I am both very thankful and extremely proud to be one of the four LMU scientists being awarded with an ERC Consolidator Grant 2019, thus with the opportunity to conduct cutting-edge research for 5 years with a budget of 2 million EUR. My second ERC grant after a Starting Grant in 2012!
My project is entitled “Cultural diversity in the Middle Nile Valley. Reconstructing biographies in the periphery of urban centres in northern Sudan during the Bronze Age” and has the acronym DiverseNile. Within the MUAFS concession, we will be investigating the cultural contact between the various groups inhabiting this part of the Nile valley and their relations with the intriguing landscape of this region.
My goal is to refine the cultural entanglement concept in New Kingdom Nubia with its current elite and religious bias in favour of addressing actual cultural diversity in peripheral zones. In order to test my main hypothesis, I will develop a new concept, re-designing the concept of contact spaces (Stockhammer/Athanassov 2018) in combination with the landscape biography approach (Kolen/Renes 2015). This new concept of ‘contact space biography’ aims to investigate whether degrees of cultural diversity and entanglement relate to the peripheral location of the sites, which may also be influenced by the general landscape.
With our new archaeological and scientific evidence we will move the current understanding of Bronze Age Middle Nile groups to a new level, first of all because of the combined assessment of villages and cemeteries. The novel concept will also allow highlighting fluid perceptions of what was considered as centre and as periphery.
The major goal of DiverseNile is to evaluate the specific living conditions in the region between Attab to Ferka in direct comparison with the urban centres of Amara West and Sai (see my ERC Starting Grant project AcrossBorders https://acrossborders.oeaw.ac.at/ ), and to reconstruct biographies based on material and textual evidence. My new cohesive approach considering humans, non-humans, technologies and environmental properties in a peripheral frontier region in northern Sudan has four main objectives and corresponding work packages.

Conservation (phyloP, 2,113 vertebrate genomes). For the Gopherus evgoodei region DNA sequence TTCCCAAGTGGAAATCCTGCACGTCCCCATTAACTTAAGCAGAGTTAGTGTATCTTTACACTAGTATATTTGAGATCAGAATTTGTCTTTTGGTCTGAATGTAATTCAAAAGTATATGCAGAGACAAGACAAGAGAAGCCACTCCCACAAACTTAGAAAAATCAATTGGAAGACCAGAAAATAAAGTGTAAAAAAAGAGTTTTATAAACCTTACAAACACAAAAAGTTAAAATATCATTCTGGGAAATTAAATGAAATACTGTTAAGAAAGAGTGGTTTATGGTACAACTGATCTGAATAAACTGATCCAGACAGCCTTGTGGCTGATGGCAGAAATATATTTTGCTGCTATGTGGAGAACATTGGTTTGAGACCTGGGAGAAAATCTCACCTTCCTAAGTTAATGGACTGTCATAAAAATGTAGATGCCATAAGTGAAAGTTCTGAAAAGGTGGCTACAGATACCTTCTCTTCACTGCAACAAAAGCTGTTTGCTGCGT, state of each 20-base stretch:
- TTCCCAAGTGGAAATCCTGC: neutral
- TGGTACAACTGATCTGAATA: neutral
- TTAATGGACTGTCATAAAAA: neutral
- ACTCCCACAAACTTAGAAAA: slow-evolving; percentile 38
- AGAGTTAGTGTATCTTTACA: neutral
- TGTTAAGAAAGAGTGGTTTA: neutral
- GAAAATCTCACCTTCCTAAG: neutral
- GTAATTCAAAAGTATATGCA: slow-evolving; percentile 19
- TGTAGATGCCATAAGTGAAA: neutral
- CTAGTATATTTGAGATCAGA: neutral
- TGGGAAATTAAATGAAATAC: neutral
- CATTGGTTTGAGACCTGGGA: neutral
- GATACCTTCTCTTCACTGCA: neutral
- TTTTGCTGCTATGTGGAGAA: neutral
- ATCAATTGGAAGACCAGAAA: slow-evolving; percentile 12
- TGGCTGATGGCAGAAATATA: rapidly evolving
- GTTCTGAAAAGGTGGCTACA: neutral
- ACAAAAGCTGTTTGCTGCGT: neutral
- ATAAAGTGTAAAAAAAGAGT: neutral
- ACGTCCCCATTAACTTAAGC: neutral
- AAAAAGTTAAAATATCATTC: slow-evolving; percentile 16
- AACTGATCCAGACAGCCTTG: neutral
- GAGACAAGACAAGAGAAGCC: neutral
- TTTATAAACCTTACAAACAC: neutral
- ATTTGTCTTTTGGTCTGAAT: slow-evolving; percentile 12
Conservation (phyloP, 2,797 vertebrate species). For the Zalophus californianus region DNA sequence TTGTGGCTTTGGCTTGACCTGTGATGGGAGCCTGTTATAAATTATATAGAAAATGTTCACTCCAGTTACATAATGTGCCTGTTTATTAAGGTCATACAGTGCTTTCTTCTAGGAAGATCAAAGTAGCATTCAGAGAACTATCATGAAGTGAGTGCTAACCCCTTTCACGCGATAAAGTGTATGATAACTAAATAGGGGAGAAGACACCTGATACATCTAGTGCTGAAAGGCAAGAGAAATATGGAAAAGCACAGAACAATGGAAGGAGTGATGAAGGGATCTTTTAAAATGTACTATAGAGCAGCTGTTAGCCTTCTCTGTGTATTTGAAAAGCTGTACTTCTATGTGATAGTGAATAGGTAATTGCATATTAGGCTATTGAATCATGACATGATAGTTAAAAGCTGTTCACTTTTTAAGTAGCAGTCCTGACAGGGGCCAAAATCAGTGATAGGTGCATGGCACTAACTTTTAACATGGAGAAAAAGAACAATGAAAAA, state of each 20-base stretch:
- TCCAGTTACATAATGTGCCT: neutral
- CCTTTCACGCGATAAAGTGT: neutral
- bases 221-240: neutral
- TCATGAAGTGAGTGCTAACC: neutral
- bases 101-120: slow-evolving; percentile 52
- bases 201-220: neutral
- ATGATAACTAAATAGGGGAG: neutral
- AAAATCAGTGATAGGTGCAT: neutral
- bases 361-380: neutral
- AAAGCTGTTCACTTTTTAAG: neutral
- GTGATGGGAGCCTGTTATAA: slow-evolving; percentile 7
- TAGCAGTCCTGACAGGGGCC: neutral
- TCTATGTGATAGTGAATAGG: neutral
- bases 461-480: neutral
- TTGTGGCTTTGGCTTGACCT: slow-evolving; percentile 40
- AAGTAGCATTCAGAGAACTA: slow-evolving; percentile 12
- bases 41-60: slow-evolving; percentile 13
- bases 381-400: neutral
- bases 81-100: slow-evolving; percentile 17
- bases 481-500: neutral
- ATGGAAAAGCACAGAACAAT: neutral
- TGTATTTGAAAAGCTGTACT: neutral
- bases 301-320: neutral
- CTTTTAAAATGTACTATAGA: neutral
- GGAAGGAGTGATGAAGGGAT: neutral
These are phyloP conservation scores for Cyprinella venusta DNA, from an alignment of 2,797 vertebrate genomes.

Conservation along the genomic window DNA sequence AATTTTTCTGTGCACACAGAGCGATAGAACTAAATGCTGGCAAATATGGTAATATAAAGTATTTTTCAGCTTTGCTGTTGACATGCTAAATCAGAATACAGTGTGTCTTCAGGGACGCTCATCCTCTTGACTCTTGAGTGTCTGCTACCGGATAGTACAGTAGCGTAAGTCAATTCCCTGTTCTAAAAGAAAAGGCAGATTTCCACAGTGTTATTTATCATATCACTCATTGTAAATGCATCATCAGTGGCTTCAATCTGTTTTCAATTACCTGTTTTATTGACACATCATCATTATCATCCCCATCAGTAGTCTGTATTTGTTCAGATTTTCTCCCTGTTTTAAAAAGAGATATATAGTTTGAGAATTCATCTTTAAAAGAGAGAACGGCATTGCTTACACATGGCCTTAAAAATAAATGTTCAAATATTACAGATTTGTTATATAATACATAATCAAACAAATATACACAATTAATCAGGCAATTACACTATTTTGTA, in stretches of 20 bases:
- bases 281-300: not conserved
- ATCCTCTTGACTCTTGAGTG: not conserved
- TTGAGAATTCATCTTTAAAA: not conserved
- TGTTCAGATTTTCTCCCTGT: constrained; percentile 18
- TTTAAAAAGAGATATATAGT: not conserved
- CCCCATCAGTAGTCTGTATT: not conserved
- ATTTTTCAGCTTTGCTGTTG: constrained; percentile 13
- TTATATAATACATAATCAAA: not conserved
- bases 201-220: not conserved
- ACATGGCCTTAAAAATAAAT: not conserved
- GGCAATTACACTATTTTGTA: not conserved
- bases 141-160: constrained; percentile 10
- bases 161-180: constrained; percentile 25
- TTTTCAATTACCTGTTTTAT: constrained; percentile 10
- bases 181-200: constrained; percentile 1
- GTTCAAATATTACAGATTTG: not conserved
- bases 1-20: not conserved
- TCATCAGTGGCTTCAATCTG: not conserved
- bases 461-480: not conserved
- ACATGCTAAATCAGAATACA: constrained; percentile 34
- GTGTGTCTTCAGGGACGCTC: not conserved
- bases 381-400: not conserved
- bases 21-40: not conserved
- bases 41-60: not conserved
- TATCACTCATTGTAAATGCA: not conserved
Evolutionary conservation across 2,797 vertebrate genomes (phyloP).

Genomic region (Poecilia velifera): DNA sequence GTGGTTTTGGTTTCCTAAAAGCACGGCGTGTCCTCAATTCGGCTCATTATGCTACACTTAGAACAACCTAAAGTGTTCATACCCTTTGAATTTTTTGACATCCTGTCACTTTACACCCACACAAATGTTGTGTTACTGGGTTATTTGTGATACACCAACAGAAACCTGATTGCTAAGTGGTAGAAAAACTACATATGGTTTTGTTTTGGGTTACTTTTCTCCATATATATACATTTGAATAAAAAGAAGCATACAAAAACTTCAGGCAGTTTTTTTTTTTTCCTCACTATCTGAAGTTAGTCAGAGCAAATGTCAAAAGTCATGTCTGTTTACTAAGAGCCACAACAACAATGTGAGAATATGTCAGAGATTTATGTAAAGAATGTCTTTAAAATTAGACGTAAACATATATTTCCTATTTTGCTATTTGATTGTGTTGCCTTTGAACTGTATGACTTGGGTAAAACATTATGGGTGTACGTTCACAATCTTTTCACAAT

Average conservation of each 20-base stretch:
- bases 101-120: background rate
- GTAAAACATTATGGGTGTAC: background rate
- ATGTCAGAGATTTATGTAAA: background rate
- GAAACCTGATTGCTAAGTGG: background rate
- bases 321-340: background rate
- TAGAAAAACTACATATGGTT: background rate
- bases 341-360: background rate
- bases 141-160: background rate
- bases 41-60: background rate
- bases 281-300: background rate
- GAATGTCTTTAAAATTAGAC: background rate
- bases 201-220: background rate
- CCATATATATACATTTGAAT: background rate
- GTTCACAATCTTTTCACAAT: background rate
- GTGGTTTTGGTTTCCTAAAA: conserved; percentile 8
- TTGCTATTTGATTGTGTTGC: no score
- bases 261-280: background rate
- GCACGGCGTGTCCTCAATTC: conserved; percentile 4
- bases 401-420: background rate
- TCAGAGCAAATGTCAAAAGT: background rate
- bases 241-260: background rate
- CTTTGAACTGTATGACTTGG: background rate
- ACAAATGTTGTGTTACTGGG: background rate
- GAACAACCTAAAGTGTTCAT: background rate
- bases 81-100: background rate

We hope that our present comprehension of categorisations of ‘Nubian’ or ‘Egyptian’ sites will be significantly revised by this new method capitalising on the concept of the dynamics of cultural encounters and add most important new insights to the growing debate of how to understand ‘Nubian’ and ‘Egyptian’.The field-related outcome will thus be a fresh understanding of processes currently labelled either as ‘Egyptianisation’ (with a one-dimensional perception of culture) or ‘cultural entanglement’ (with an elite bias). Our bottom-up research will illustrate the connectivity, complexity and social diversity within life worlds along the Nile in the presently unidentified periphery of urban centres. Can’t wait to start this exciting project!
Last but definitely not least, I must thank all of those who supported my application in various respects, from colleagues to friends, family and my partner. Foremost is, however, the wonderful MUAFS team – such a huge project is only possible as team work and I am very proud of my excellent team of researchers and graduate students who contributed a lot to our joint success!
Stockhammer/Athanassov 2018 = Stockhammer, P.W. and Athanassov, B. 2018. Conceptualising Contact Zones and Contact Spaces: An Archaeological Perspective, 93‒112, in: S. Gimatzidis, M. Pieniążek and S. Mangaloğlu-Votruba (eds.), Archaeology across Frontiers and Borderlands. Fragmentation and Connectivity in the North Aegean and the Central Balkans from the Bronze Age to the Iron Age. OREA 9. Vienna.
Kolen/Renes 2015 = Kolen, J. and Renes, J. 2015. Landscape Biographies: Key Issues, 21–47, in: J. Kolen, H. Renes and R. Hermans (eds.), Landscape Biographies: Geographical, Historical and Archaeological Perspectives on the Production and Transmission of Landscapes. Amsterdam.